09 July 2008

Good Robbie Ventura Article - Things to Remember

Sunday, July 6, 2008
Pro bicycle racer share hints on training to be your best
Filed under: Scott Richardson — Scott Richardson @ 12:00 am

Former professional bicycle racer Robbie Ventura, who rode on the same team as cycling great Lance Armstrong, owns a personal coaching company called Vision Quest based in the Chicago-area.

He’s also a commentator for VERSUS television during the Tour de France, the grueling bike race that Armstrong won seven times. The 2008 Tour de France started on Saturday.
Ventura spoke in Bloomington recently to a group of athletes varied by age and physical abilities about how to mold themselves into better athletes.

They compete in bike races, triathlons, marathons or rigorous Ironman events. But Ventura’s suggestions can be used by anyone who wants to peak their physical performance no matter what their favorite physical activity:

• Stay teachable. “By no means do I know everything,” he said. “Every single day, I learn something.”

• Set new goals. Though Ventura trains men and women who do Ironman triathlons, he’s never done one himself. That will change at Ironman Canada in August when he swims 2.4 miles, rides a bike 112 miles and runs a marathon of 26.2 miles.“The process has shown me so much about what it takes to become an Iron man,” he said.

• Ventura asked, “Are you a competer or a “completer?” Some people want to be at the top of the heap. Others just want to still be standing at the finish.
“Competers” face more risk of injury because they need to push themselves constantly to go faster. Added work must be done to reach peak performance. For example, cyclists who want to be the fastest must focus on issues of aerodynamics and riding skills like drafting.
“Completers” need to work out in ways that enhance their durability. “Competers” are rarely happy, he said. Completers are happy just to reach their goals.

• Figure out how much time you can devote to training. Then, do the math again more realistically.
“If it’s 15 hours, lop off a third for preparation,” he said.

• Design what you think is your “perfect week.” Map out each day. Spend more time on your weak points to turn them into strengths. Make training as specific as you can to the exact challenge you face.

• Never say never. Attitude is everything, as Armstrong’s LiveSTRONG army stresses.
“I take the athletes for what they are and I truly believe they can make incredible gains,” he said. “No one in this room is even close to their maximum. …I like to believe people can train to do almost anything.”

A personal coach is a plus to make the most of training time. Stan Watkins of Bloomington learned that when he decided to take up bike racing at age 49. A former high school baseball player who battled weight, Watkins took up cycling in the 1990s. He enjoyed club bike rides at first. “But I felt the need for speed, as they say,” Watkins said. He researched training camps and discovered the Illinois-based Vision Quest was hosting a training camp in Arizona. He signed up.“It gave me the bug right then and there,” he said. Returning home, he became Vision Quest’s first “remote” client. He couldn’t travel from home to the company’s facilities several times each week. So, he kept track of data like his cycling power output and shared the information with VQ coach Brian Hass, who has family in Bloomington-Normal. Haas had taken up bike racing after competing in track and field at the University of Illinois.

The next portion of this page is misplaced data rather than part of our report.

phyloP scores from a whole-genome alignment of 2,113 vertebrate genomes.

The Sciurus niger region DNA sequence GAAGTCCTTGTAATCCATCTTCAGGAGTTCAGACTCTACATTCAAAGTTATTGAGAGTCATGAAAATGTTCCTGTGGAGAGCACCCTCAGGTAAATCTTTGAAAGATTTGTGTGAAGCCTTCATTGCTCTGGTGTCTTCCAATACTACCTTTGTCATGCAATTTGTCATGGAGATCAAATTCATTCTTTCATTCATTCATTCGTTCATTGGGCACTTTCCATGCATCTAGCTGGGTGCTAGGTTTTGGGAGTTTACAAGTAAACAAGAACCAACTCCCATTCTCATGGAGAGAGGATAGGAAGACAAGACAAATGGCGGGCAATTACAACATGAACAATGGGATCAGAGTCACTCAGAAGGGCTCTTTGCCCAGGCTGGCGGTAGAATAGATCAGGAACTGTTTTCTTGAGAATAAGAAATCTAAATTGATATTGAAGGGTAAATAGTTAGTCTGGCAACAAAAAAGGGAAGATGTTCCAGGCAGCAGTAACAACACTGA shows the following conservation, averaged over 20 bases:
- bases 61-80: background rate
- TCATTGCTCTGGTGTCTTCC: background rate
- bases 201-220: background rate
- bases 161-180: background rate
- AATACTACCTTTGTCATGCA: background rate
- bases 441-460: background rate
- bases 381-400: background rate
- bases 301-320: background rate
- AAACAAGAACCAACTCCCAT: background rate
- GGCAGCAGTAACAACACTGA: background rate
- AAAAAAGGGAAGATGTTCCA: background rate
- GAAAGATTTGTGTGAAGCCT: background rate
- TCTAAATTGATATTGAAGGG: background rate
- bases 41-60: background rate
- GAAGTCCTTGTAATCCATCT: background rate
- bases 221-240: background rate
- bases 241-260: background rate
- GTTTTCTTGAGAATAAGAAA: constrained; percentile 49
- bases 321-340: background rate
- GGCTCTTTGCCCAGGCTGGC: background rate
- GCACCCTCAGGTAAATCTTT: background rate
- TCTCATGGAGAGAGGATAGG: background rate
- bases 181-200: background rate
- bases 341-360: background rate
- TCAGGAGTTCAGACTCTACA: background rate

Today at 55, Watkins races up to 30 times a year at mid-level “Cat 3” in his age group and in an open class against riders half his age. Three years ago, the basement of his home became the headquarters of Ventura’s first satellite VQ training facility. It’s complete with computer-driven cycling programs that turn in-door trainers into the closest experience resembling riding a bike outdoors possible.

A computer program increases or decreases resistance to wheels to simulate the challenge of bicycle routes. The gear measures critical data like power output, heart rate and cadence. Workouts can be tailored to skill level and goals. “It’s pretty neat stuff,” Watkins said.

Twice a week, a group of about 25 of his clients get together for a group ride outdoors. Power meters measure exactly how much work each one does. He works with road cyclists and triathletes ranging in age from 17 to 57, including top Bloomington-Normal triathlete Chris Sweet. “My biggest thrill more than bike racing is helping someone do the best they can,” Watkins said. For more information, contact Watkins at (309) 838-5465 or visit

Scott Richardson is Pantagraph outdoor editor. Contact him at (309) 820-3227 or email Share stories and read past outdoor and fishing columns at


See You at the Finish Line said...

Hi AJ,
I'm glad you were able to find the article online. I knew you would find it interesting and informative. Good job getting that bike done the other night. I'll be watching for that tempo ride to happen today. :)